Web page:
Muhammad Is Not the Father of Any of Your Men: The Making of the Last Prophet

Muhammad Is Not the Father of Any of Your Men: The Making of the Last Prophet

Muhammad Is Not the Father of Any of Your Men: The Making of the Last Prophet

Muhammad Is Not the Father of Any of Your Men: The Making of the Last Prophet


The Islamic claim to supersede Judaism and Christianity is embodied in the theological assertion that the office of prophecy is hereditary but that the line of descent ends with Muhammad, who is the seal, or last, of the prophets.

While Muhammad had no natural sons who reached the age of maturity, he is said to have adopted a man named Zayd, and mutual rights of inheritance were created between the two. Zayd b. Muhammad, also known as the Beloved of the Messenger of God, was the first adult male to become a Muslim and the only Muslim apart from Muhammad to be named in the Qur'an. But if prophecy is hereditary and Muhammad has a son, David Powers argues, then he might not be the Last Prophet. Conversely, if he is the Last Prophet, he cannot have a son.

In Muhammad Is Not the Father of Any of Your Men, Powers contends that a series of radical moves were made in the first two centuries of Islamic history to ensure Muhammad's position as the Last Prophet. He focuses on narrative accounts of Muhammad's repudiation of Zayd, of his marriage to Zayd's former wife, and of Zayd's martyrdom in battle against the Byzantines. Powers argues that theological imperatives drove changes in the historical record and led to the abolition or reform of key legal institutions. In what is likely to be the most controversial aspect of his book, he offers compelling physical evidence that the text of the Qur'an itself was altered.


Two long Medinan verses set out a complex law of inheritance (Q4:11–12) … a
very practical matter. The second includes an account of what happens in the event
that “a man is inherited by kalāla”; this word, which also occurs in Q4:176, seems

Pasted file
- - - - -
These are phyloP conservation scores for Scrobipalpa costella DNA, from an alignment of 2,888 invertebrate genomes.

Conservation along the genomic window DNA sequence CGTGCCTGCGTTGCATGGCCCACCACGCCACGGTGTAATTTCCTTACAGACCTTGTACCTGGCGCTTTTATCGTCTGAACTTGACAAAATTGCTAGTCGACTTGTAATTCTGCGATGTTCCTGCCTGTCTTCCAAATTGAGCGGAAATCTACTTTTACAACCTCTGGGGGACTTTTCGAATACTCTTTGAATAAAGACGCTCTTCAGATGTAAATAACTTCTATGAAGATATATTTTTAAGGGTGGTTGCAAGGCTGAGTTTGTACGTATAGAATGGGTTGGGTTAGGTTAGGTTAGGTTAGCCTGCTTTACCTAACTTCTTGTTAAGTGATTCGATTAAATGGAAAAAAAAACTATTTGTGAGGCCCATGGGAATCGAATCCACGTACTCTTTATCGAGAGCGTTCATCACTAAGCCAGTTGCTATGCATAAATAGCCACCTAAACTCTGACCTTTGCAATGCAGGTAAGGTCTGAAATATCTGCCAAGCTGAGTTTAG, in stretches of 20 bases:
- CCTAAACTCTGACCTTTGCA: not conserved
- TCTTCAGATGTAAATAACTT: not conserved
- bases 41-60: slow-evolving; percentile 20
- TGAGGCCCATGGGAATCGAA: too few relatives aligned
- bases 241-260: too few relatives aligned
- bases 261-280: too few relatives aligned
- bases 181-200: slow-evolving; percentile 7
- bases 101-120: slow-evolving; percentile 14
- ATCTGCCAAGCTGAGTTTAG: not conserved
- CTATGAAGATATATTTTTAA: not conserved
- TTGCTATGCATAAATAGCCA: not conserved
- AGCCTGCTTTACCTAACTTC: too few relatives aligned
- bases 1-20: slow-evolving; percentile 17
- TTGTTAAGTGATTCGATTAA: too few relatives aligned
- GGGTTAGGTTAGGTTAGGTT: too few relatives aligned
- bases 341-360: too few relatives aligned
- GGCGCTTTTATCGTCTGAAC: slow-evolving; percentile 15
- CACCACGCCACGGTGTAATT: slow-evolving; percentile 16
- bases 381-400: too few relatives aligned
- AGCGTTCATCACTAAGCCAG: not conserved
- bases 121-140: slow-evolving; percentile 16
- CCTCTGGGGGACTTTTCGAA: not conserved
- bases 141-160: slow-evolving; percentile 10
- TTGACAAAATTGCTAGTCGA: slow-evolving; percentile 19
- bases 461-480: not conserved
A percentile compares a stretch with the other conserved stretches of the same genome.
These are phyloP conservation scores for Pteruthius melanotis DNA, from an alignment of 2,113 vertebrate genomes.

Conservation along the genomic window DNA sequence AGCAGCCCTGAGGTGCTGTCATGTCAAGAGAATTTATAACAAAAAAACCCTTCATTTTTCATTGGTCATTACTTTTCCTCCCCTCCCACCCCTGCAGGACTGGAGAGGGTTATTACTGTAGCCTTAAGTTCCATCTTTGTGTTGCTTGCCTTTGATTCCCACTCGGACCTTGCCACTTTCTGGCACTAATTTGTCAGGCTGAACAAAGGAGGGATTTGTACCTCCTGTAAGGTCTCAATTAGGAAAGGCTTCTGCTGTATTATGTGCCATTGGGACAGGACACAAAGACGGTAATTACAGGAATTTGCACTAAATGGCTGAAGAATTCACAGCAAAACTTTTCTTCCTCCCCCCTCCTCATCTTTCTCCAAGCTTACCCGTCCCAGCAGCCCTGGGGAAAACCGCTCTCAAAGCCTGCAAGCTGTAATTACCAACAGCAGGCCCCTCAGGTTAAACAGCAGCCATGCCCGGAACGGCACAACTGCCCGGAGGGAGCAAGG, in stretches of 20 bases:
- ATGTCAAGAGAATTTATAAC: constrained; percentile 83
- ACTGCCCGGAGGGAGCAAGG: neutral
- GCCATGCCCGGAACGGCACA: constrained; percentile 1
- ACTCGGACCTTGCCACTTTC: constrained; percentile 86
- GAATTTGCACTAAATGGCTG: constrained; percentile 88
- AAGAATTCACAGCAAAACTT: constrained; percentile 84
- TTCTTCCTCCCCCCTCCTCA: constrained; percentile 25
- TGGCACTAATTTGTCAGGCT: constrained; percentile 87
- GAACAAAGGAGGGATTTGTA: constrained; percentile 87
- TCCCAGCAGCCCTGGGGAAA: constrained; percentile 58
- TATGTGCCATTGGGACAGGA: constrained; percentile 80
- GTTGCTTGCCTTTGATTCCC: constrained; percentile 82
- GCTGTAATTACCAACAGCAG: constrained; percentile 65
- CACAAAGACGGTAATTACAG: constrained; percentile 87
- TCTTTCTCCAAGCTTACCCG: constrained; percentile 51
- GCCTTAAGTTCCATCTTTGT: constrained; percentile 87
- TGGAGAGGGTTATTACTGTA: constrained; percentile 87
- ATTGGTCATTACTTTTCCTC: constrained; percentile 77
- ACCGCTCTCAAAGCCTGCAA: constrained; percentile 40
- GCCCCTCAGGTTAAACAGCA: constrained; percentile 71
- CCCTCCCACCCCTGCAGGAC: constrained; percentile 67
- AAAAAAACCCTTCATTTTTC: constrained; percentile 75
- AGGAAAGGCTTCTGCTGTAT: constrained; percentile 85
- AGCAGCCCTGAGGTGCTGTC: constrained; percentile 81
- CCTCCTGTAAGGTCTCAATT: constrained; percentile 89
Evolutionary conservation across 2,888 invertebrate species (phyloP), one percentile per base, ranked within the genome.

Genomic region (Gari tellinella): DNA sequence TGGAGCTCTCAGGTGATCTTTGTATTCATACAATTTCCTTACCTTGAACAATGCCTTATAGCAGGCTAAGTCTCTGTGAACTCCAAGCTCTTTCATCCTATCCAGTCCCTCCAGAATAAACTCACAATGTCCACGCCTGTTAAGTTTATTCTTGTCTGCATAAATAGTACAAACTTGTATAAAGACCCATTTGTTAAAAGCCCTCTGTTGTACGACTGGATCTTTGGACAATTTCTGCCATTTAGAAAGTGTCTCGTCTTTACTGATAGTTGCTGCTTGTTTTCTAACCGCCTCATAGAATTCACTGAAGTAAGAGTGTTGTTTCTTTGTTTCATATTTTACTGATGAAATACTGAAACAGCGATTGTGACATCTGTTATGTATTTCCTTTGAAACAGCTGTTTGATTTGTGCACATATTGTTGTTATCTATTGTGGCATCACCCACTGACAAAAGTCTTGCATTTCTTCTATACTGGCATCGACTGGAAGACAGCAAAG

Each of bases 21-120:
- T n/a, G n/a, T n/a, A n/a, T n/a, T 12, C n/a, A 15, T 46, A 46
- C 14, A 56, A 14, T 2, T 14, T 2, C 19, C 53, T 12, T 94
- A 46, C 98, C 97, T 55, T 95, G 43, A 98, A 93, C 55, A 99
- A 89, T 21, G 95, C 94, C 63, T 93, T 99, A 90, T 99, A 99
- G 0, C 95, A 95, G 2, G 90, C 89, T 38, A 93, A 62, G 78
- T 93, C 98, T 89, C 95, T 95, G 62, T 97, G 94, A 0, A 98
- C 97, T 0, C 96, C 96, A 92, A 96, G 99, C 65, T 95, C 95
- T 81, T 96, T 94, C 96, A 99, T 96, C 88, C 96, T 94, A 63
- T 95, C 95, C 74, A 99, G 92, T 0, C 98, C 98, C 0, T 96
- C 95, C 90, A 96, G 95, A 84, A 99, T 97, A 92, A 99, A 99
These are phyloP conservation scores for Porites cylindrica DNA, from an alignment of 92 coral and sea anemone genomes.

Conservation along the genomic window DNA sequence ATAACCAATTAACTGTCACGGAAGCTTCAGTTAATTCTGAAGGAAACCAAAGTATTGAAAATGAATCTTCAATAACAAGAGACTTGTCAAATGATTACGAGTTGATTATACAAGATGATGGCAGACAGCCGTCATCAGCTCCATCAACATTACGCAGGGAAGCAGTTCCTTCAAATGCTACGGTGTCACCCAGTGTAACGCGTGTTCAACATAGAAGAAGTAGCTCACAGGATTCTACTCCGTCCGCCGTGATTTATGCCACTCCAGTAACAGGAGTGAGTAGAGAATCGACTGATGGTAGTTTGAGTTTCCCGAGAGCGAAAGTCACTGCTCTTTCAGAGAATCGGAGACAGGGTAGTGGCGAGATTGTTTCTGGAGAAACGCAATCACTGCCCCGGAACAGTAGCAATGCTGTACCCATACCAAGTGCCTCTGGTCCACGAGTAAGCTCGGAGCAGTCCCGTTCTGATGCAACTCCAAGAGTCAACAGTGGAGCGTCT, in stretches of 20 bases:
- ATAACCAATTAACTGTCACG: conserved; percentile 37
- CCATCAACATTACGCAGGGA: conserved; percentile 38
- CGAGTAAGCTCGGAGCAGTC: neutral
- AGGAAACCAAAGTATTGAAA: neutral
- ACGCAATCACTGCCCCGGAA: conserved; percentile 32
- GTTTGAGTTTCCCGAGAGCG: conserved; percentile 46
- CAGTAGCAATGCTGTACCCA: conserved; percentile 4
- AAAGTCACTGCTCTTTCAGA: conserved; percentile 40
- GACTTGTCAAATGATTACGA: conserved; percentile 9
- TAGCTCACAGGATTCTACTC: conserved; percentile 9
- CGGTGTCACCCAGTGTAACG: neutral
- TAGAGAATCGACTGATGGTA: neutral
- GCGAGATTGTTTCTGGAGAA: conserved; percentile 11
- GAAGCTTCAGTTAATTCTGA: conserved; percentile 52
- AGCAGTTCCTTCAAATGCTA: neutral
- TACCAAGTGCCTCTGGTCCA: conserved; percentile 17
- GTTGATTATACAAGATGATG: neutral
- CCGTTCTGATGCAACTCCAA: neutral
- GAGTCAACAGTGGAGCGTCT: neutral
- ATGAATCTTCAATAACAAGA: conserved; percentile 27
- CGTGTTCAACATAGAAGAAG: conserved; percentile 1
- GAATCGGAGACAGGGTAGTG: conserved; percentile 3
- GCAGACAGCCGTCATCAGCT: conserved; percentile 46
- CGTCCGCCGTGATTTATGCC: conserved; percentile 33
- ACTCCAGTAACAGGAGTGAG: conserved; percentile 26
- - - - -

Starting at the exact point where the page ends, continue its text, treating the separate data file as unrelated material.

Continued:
to have bothered the commentators from the earliest times, and remains obscure to
this day

—Michael Cook, The Koran: A Very Short Introduction, 139

The word kalāla occurs twice in the Qurʾān, once in Q 4:12b and again in 4:176. Although the word is little known today, even among native speakers of Arabic, it was a subject of great interest to the early Muslim community. The second caliph ʿUmar b. al-Khaṭṭāb is reported to have said that he would rather know the meaning of this word than possess an amount of money equal to the poll-tax levied on the fortresses of Byzantium. One might say that the meaning of kalāla was a mystery. Eventually, the word was defined as either (1) a man who dies leaving neither parent nor child or (2) a person’s relatives except for parents and children, that is, collateral relatives.

Western scholarly interest in kalāla is barely a quarter of a century old. In 1982, I published an article in which I drew attention to the fact that the Arabic word kalāla is derived from the same root (k-l-l) as the Semitic kinship terms kallatu (Akk.), kallâh (Hebr.), and kalltā (Syr.), all of which signify a daughter-in-law. Using literary evidence—reports about ʿUmar and kalāla that I treated as coded narratives—I argued that the Qurʾānic term originally signified daughter-in-law and that the original qirāʾa or vocalization of Q. 4:12b had been modified at three points. If so, then Q. 4:12b originally awarded fractional shares of the estate, not to exceed one-third, to the siblings of a man who had designated his daughter-in-law (or wife) as his heir in a last will and testament. The novelty of my argument lay in the fact that Islamic inheritance law does not allow a person contemplating death to designate anyone as heir—let alone a female who is not related to him or her by ties of blood. My hypothesis about Q. 4:12b became the starting point of an attempt . . .

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